The best way to avoid being charged with Operating While Intoxicated (OWI) is to avoid driving after you have been drinking. In the event that you are pulled over and have consumed alcohol, there are a few thing you need to know in order to minimize your chances of being charged with an OWI.
If you are arrested and detained for OWI, these same precautions go a long way in determining if you are found guilty or not.
When an officer pulls you over, everything you do can and more than likely will be used against you in the court of law if you are arrested for OWI. That’s why it is so important you know what you should and shouldn’t do the moment you see you are being pulled over.
In order to be stopped for suspicion of OWI, the officer must have probable cause to pull you over for a traffic violation or have reasonable suspicion that you are intoxicated.
In other words, you must violate a traffic law or exhibit driving patterns that may not be illegal but create suspicion that the driver is intoxicated. You cannot legally be pulled over just because the officer believes you may be intoxicated, say because you just left a parking lot of a tavern.
Assuming you violated a traffic law, giving the officer probable cause to pull you over, the officer cannot investigate you for another crime such as OWI without having reasonable suspicion you are intoxicated.
Your actions as soon as you are pulled over are going to determine if there is probable cause for an OWI arrest.
Here Is What You Should Do If You Are Pulled Over
Pull over, put the car in park, turn the vehicle off, roll your window down just enough for the officer to hear you, and turn on the interior light if its dark outside.
Put your hands on the steering wheel and wait for the officer to approach the vehicle. Do not attempt to exit the vehicle unless you are instructed to do so by the officer.
First and foremost you need to remember to stay calm. Your goal is to get through this situation as quickly as possible.
Being rude to the officer will not play in your favor. So no matter what, always be polite and respectful.
Being disrespectful or showing anger will only complicate your case and can lead to resonable suspicion of impairment.
Talk as Little as Possible
You do have the option to exercise your right to ramain silent. If the officer asks if you have been drinking, you can answer by saying, “I don’t want to answer any questions.”
Keep in mind the officer will likely use your answers against you either way.
If you choose to cooperate, avoid talking excessivley. The more you talk the more evidence you will give the officer.
When the officer asks you a question keep your answer short and to the point. Never give a detailed rundown of your day.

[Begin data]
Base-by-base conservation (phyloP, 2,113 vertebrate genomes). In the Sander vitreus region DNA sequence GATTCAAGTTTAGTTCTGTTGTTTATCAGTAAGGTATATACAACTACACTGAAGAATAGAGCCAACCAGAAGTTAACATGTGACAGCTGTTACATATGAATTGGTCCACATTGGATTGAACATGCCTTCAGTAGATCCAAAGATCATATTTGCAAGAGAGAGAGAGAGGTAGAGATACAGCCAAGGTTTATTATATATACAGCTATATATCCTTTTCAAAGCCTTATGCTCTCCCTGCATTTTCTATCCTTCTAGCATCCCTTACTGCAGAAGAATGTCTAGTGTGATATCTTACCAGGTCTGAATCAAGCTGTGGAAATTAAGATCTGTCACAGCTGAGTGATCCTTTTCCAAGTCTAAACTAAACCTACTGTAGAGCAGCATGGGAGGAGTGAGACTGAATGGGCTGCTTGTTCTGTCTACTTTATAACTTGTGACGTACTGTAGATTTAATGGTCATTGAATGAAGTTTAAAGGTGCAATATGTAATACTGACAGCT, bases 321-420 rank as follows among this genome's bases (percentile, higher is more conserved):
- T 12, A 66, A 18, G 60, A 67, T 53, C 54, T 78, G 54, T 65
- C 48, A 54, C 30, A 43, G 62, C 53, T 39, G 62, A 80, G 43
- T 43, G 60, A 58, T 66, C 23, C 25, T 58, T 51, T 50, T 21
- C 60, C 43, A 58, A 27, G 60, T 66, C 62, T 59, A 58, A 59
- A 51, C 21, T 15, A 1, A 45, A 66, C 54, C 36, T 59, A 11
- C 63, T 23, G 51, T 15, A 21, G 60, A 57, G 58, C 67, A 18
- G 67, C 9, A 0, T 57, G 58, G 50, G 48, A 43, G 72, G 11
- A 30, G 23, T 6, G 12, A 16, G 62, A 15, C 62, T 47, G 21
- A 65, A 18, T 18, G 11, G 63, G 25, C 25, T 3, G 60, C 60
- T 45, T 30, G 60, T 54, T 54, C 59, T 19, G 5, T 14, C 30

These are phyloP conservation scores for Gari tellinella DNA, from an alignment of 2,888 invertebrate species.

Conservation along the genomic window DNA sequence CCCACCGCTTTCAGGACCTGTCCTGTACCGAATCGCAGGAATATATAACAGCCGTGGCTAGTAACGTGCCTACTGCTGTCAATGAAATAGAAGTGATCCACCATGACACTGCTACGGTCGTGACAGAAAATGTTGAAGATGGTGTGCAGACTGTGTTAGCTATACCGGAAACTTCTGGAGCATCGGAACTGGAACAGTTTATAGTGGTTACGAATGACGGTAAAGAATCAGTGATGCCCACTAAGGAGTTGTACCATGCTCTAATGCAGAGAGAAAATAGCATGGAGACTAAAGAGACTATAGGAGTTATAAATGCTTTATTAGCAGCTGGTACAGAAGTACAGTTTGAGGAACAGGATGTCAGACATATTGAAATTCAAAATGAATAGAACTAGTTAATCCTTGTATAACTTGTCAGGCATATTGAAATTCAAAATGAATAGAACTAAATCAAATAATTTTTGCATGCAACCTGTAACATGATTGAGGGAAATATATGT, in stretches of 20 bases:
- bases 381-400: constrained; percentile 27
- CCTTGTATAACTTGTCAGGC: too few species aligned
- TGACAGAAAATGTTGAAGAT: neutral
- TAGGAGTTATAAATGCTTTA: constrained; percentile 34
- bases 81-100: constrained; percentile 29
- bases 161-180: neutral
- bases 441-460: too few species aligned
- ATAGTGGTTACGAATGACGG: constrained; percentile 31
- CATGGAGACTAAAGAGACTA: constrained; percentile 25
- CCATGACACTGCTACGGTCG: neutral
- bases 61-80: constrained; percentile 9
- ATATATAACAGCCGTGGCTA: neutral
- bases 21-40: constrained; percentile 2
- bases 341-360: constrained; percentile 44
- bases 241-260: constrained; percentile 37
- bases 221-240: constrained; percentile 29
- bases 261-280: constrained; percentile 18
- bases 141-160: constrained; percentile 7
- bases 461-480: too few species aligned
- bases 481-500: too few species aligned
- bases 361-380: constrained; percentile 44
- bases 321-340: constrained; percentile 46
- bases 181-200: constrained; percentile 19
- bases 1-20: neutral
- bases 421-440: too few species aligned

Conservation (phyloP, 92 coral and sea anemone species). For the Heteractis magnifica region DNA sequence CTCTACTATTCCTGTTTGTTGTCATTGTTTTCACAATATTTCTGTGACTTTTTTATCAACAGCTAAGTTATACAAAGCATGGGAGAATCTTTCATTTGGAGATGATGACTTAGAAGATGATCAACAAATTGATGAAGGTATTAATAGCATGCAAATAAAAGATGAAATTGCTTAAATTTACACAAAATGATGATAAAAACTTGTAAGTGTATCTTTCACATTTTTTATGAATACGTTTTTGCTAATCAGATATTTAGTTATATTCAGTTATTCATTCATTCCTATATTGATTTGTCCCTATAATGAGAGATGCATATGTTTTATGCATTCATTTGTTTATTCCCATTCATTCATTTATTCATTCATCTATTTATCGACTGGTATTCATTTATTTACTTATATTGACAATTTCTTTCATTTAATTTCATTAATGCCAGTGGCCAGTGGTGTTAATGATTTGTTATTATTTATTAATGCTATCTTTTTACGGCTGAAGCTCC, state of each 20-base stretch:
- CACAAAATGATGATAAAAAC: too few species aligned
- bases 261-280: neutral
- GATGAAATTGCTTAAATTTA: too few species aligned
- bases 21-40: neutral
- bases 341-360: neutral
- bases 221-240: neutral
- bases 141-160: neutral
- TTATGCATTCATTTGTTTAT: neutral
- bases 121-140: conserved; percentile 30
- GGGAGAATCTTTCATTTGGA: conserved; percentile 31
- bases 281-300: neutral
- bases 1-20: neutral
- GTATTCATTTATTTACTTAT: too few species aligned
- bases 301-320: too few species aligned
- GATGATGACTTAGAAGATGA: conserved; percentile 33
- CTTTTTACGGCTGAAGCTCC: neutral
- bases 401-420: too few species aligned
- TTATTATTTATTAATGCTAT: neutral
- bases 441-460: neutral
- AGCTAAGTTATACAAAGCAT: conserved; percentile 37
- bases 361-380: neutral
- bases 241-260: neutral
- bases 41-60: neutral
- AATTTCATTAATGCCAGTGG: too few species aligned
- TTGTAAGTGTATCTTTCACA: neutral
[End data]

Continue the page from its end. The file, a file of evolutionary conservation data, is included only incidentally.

If the officer asks a question you don’t want to answer, simply say you would prefer not to answer. Be sure you remain polite at all times during your encounter with the officer.
Think Twice Before You Refuse a Test
Once the officer has established a reasonable suspicion to believe you may be intoxicated they will likely ask you to take a field sobriety test and blow into a portable breathalyzer test (PBT).
These tests are used to determine if the officer will arest you. You do have the right to refuse these tests.
If you refuse to perform field sobriety tests the officer may use your refusal as evidence of probable cause to arrest. Although there is no statutory sanction for refusing to submit to a PBT, if you do refuse to do a PBT test of your breath that evidence can also be used as evidence of probable cause to arrest.
If you are arrested the arresting officer will read you a document called Informing the Accused. The officer will ask you if you will consent to a chemical evidentiary test of your blood, breath, or urine.
If you refuse this test you WILL be sanctioned. You will be issued a refusal citation and if you do not act fast and address this refusal by asking for a refusal hearing within the 10-day time deadline your license will be revoked for at least one year.
Make a Record of Everything That Happened
In the event you are arrested, it is very important to get accurate documentation of everything that happened. Write down everything you can remember about that day. What lead up to you being pulled over? What happened during the arrest?
Being able to recount these details could end up playing in your favor.
Hire The Right Attorney
As you very well know, not all attorneys are created equal. And the attorney you choose to work with can literally make or break your case.
If you are dealing with an OWI you need an attorney that has the knowledge and experience to fight your case.
Jessie Weber is an experienced OWI attorney in Eau Claire that has worked in both the private and public sectors. Over the last decade she has dealt with a wide variety of legal matters included Operating While Intoxicated (OWI) charges.
Her desire is to provide the best possible defense strategy for every client based on their personal life experiences, needs and goals.
To request a free, no obligation consultation contact Jessie Weber law LLC at 715-598-7737.